Sunday, October 22, 2006

Partition in the Middle East

The whole last century of Middle Eastern history has been influenced by the idea that partitioning it to accommodate the desires of numerous groups for self-determination will improve the messy political situation. A famous attempt was the secret agreement between the British and the French of 1916 (above) to divide the Arabic-speaking provinces of the Ottoman Empire between them. It didn't quite work out the way it was drawn, but the current boundaries of the Middle East are indeed a product of post-World War I agreements. And there have been problems ever since, notably in Palestine/Israel, but by no means only there.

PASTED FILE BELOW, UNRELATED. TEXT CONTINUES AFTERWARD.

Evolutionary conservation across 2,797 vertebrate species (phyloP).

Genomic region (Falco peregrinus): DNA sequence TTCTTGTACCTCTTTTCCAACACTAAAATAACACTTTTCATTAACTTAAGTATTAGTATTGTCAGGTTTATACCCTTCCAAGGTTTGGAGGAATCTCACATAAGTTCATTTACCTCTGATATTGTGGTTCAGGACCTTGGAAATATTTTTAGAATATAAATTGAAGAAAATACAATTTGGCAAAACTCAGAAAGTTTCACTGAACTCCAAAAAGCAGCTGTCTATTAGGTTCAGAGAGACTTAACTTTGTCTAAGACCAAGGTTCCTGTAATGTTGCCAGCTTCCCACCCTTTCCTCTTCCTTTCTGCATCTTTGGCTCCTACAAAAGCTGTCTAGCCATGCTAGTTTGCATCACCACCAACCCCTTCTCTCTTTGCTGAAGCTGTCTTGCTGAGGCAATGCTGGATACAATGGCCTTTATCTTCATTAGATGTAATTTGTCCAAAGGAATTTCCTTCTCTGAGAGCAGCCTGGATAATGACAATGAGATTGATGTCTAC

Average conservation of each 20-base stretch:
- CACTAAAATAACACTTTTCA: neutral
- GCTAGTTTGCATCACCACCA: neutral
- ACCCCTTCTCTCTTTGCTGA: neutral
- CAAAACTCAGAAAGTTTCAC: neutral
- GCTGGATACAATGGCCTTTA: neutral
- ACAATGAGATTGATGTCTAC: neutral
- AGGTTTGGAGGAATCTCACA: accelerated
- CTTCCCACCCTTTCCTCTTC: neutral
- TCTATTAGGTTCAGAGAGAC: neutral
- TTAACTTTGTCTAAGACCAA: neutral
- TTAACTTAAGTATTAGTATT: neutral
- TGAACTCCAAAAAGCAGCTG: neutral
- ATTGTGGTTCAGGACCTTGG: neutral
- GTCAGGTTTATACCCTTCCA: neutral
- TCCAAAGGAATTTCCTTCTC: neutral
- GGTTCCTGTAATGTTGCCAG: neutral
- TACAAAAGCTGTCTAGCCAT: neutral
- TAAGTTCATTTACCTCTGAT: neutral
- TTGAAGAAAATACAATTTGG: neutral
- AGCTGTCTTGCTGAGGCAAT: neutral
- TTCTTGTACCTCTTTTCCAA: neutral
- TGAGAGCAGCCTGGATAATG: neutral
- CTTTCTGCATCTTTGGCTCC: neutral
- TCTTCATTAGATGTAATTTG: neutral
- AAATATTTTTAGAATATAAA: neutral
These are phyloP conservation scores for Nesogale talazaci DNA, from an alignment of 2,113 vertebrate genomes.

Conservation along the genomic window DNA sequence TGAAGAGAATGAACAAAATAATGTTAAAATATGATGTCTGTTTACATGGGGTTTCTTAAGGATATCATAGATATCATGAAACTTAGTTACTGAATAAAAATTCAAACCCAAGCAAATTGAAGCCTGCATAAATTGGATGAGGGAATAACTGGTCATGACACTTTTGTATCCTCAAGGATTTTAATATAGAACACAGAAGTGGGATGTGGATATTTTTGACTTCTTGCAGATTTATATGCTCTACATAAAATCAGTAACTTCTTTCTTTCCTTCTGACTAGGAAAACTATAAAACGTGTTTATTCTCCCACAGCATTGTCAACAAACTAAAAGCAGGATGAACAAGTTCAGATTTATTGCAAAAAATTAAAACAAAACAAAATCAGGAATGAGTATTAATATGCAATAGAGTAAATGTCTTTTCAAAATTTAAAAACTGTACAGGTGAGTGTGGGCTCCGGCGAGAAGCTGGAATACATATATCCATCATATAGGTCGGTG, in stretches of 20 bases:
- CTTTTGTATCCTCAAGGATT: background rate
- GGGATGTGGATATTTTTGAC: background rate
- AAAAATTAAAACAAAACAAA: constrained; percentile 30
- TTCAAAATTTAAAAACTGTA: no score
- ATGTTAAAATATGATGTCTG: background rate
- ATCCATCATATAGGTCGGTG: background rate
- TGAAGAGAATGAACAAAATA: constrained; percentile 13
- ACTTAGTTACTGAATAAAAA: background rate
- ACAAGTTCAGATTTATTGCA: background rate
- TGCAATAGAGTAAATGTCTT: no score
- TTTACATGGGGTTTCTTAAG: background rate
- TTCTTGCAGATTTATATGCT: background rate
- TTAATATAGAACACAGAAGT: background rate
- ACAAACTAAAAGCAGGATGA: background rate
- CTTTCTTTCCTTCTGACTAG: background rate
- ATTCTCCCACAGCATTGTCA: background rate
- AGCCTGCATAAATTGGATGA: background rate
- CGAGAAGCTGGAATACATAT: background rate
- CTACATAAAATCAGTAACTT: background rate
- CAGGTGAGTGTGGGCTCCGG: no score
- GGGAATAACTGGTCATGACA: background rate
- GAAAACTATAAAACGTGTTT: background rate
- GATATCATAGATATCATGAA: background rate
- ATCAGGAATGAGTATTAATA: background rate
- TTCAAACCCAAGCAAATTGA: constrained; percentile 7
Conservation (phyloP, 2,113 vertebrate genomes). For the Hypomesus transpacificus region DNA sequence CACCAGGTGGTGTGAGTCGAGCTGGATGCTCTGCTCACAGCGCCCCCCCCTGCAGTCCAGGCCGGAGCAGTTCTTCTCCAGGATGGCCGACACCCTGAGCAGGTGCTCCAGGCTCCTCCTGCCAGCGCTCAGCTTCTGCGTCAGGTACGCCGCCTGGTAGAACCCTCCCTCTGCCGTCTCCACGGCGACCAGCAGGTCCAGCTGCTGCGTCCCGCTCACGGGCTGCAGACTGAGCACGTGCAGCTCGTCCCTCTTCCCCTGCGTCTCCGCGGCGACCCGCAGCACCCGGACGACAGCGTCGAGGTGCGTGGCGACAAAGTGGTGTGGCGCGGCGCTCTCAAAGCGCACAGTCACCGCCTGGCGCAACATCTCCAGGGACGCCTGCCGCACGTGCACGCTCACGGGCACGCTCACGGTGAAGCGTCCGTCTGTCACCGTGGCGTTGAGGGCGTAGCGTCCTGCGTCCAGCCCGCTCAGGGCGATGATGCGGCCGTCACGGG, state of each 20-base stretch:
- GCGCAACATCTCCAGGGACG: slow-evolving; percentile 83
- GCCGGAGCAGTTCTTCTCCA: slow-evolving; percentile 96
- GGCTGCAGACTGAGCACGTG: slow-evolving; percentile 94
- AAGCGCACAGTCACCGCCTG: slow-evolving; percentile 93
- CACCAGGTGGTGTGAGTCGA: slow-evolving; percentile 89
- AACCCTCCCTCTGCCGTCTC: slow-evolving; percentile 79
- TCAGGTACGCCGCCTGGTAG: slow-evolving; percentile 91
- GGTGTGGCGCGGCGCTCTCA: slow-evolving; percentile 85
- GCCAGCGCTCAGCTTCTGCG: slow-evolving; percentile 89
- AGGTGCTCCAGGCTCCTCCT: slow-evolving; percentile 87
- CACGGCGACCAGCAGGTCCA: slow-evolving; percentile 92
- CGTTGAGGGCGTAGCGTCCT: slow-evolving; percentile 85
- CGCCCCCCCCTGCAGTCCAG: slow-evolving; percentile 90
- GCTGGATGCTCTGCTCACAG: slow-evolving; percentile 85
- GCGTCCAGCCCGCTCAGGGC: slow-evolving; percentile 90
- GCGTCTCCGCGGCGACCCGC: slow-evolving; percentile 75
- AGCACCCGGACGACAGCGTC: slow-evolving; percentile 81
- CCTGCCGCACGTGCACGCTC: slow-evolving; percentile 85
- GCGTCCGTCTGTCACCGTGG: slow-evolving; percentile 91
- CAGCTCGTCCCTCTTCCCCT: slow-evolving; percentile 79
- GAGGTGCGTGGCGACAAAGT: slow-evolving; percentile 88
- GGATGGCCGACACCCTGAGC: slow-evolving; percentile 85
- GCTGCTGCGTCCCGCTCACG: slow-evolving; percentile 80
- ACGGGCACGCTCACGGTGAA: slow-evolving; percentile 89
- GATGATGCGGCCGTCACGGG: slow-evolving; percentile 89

People who don't know what to do about the hopeless situation in Iraq but feel they have to say something have been kicking around the idea of a partitioned Iraq, or at least an Iraq with a weak federal structure. This is filling people who actually live in the Middle East with foreboding. See this unusually good newspaper article from the Chicago Tribune, which Juan Cole alerted me to.

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